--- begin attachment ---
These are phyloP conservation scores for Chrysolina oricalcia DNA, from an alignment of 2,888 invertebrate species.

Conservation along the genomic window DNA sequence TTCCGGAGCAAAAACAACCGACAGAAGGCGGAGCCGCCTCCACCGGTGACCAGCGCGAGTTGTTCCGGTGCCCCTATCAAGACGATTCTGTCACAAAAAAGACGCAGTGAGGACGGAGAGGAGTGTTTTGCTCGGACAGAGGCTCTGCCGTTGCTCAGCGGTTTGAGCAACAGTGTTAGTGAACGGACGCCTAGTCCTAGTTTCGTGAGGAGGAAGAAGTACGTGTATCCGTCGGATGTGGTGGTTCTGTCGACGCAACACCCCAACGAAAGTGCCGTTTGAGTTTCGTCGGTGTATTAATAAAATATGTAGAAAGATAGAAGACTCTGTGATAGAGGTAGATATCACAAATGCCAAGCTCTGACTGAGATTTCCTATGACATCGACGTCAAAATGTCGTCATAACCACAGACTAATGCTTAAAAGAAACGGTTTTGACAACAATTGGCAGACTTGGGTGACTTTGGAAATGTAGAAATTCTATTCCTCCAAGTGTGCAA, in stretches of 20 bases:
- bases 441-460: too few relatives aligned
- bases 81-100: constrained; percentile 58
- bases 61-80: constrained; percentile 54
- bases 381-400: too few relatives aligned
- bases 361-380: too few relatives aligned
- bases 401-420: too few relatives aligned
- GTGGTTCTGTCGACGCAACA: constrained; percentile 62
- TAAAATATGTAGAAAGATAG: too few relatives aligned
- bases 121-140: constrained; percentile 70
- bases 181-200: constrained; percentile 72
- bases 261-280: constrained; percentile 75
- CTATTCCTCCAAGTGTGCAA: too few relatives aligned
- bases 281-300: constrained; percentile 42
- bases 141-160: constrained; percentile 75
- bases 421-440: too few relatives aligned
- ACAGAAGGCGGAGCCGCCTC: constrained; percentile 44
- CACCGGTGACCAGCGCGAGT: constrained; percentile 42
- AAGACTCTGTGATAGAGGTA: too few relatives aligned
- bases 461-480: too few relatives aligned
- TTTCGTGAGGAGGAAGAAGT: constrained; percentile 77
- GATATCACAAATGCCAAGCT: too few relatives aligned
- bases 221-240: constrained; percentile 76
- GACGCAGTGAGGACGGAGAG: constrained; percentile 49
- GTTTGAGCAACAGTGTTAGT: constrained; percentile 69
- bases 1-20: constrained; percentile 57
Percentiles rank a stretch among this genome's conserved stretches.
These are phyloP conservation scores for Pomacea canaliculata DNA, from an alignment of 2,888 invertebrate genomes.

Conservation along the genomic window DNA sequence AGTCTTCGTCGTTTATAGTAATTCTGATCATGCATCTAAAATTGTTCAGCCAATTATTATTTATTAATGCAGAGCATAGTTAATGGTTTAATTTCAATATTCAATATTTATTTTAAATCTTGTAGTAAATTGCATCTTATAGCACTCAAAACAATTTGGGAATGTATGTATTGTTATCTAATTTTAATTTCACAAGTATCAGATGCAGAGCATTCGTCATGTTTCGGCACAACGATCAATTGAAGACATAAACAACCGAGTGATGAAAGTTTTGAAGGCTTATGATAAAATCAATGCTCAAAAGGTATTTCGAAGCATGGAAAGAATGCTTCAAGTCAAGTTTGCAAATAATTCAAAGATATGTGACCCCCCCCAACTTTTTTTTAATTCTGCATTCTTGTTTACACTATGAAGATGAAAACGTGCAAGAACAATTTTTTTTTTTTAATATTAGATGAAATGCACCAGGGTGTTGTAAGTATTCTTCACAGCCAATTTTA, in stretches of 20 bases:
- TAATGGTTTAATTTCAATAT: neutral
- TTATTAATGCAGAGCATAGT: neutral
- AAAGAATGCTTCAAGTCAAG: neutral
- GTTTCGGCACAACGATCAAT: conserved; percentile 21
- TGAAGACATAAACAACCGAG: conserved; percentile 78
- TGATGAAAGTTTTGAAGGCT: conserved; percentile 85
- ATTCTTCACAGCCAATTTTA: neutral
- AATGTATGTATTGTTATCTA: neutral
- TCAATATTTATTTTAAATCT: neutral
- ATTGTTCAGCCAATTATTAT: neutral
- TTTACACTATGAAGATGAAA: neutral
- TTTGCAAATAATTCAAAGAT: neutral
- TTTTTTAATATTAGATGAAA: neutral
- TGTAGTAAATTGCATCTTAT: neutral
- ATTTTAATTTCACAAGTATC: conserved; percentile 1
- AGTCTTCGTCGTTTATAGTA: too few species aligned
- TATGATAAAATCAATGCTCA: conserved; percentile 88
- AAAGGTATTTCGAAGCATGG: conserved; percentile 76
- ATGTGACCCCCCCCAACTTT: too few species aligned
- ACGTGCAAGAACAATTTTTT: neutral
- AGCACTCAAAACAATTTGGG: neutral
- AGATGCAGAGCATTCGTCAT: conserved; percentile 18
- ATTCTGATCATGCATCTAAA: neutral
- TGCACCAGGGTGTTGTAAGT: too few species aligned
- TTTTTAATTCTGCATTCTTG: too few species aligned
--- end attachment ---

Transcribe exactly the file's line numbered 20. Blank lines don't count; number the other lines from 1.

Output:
- AAGACTCTGTGATAGAGGTA: too few relatives aligned